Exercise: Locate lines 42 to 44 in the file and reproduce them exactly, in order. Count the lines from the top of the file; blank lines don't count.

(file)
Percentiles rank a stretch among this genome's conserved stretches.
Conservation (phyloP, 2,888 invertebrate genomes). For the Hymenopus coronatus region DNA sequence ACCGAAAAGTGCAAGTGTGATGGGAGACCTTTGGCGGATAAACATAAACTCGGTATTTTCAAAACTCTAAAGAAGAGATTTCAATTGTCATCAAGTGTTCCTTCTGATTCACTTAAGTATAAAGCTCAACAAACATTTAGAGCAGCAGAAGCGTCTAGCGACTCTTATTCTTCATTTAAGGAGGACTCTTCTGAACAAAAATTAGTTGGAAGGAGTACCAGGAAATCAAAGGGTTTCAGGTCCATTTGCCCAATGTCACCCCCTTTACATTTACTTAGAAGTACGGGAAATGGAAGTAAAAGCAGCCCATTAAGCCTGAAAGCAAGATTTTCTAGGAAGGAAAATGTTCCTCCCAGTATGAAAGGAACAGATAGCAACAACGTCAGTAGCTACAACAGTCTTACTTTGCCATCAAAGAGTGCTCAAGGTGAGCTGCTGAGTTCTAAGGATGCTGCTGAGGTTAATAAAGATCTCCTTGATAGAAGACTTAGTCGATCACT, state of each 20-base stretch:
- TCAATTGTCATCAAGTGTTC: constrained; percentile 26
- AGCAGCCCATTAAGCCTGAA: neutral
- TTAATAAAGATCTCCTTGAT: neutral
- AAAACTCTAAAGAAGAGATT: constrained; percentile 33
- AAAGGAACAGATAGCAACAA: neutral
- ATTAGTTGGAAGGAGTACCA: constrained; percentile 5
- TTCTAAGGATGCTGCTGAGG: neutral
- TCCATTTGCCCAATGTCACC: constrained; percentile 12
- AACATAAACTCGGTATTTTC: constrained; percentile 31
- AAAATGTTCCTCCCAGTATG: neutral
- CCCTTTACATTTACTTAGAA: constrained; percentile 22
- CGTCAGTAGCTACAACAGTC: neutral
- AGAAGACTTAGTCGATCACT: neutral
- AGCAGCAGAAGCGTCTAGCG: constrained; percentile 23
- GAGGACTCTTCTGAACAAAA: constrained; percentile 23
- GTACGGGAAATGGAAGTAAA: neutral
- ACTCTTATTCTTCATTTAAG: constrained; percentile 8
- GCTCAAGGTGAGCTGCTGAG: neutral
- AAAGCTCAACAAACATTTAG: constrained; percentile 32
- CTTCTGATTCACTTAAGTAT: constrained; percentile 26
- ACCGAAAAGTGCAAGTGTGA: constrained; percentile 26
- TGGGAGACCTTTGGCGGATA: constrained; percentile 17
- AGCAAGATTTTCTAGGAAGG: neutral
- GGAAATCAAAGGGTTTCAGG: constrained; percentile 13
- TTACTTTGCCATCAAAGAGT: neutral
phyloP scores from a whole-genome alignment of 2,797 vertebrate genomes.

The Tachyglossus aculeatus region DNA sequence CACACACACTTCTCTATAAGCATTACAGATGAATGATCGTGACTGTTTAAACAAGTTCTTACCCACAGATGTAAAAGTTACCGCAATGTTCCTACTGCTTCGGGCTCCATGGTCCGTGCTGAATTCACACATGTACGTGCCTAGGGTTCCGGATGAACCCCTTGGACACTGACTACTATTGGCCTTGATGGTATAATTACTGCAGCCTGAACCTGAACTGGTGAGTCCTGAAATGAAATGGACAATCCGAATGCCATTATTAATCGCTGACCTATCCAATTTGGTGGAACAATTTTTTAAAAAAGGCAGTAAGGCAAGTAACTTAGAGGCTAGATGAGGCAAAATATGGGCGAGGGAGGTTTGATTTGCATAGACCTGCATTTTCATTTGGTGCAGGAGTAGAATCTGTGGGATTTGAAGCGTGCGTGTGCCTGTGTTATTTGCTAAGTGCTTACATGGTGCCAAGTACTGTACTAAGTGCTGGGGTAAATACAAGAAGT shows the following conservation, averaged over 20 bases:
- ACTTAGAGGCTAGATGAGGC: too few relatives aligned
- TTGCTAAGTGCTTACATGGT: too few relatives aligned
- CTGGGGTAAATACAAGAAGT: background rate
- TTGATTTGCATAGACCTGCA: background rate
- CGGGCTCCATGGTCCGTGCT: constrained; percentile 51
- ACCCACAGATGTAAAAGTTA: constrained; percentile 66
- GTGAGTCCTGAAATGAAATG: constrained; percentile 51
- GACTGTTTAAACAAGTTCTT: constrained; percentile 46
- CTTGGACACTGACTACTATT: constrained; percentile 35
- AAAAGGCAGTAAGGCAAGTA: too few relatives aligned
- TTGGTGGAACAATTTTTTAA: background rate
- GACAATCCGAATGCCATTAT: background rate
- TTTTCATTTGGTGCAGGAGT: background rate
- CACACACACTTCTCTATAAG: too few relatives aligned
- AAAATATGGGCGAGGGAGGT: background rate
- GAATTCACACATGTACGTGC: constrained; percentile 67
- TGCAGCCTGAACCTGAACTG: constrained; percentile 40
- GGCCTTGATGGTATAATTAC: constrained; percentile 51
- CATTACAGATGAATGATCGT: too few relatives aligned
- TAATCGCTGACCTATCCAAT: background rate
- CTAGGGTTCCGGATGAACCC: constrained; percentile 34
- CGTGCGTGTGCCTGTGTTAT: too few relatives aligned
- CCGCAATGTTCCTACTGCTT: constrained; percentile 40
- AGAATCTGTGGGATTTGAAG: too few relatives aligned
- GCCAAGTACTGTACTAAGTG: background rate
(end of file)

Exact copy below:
- TTTTCATTTGGTGCAGGAGT: background rate
- CACACACACTTCTCTATAAG: too few relatives aligned
- AAAATATGGGCGAGGGAGGT: background rate